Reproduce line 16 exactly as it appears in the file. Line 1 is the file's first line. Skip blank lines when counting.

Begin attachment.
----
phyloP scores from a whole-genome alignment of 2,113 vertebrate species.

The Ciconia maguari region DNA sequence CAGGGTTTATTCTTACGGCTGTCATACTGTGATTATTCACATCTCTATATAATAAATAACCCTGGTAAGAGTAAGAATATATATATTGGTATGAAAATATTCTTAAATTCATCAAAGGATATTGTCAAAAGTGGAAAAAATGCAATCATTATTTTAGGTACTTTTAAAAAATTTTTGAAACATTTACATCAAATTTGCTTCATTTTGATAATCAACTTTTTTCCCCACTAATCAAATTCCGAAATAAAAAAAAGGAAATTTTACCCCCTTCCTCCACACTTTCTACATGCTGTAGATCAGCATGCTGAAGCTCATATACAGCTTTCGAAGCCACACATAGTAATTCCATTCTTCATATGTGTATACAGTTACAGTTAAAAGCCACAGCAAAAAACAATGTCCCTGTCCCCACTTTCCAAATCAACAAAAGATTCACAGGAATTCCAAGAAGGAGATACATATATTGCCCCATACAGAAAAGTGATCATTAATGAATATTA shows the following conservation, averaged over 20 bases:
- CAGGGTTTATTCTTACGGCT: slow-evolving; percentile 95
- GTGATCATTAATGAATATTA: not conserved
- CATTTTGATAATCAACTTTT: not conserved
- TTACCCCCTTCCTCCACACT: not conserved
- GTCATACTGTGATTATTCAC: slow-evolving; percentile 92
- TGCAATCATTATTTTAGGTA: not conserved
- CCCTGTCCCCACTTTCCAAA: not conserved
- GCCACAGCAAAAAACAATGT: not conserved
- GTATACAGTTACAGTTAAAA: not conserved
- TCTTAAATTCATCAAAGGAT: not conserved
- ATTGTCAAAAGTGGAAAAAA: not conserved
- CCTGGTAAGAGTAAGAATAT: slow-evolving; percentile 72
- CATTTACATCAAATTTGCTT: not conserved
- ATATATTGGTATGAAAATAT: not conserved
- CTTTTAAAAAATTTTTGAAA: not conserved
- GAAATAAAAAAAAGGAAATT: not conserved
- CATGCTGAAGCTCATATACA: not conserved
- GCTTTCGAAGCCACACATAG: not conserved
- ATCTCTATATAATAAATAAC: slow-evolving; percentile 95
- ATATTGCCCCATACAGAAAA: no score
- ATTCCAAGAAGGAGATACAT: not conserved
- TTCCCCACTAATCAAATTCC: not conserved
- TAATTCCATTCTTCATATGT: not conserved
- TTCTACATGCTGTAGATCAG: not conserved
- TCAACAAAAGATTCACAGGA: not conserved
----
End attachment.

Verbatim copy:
- ATATATTGGTATGAAAATAT: not conserved